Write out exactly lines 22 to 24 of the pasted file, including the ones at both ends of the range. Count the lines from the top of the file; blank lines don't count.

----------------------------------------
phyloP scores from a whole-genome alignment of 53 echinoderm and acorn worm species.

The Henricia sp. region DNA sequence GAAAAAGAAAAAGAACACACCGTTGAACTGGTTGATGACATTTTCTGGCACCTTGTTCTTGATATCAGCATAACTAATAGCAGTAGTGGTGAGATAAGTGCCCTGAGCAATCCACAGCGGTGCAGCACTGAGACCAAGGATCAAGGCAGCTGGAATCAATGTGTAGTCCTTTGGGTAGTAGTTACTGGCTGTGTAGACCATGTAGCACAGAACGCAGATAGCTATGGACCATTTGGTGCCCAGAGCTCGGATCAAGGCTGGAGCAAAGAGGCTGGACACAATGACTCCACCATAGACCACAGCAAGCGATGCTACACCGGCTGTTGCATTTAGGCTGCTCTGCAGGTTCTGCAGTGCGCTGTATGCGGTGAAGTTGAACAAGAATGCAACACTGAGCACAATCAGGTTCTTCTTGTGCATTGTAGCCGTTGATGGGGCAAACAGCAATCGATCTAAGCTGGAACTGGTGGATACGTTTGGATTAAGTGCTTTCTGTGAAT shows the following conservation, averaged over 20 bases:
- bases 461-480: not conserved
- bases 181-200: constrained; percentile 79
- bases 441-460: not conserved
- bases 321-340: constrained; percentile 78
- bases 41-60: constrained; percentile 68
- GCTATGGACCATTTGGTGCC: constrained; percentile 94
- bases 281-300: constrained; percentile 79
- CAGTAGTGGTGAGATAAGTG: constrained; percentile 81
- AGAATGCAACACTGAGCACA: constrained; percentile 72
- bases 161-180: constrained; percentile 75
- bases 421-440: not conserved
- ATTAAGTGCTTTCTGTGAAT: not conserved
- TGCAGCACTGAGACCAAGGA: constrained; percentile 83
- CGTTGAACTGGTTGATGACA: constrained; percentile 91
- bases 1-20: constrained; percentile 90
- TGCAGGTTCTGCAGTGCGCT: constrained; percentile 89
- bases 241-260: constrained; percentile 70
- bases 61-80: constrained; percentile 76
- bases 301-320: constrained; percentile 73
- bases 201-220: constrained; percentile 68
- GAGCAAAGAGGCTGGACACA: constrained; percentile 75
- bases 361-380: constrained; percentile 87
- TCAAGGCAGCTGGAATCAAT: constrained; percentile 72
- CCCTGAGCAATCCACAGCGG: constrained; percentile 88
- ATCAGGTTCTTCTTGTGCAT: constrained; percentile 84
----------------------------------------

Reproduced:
- bases 201-220: constrained; percentile 68
- GAGCAAAGAGGCTGGACACA: constrained; percentile 75
- bases 361-380: constrained; percentile 87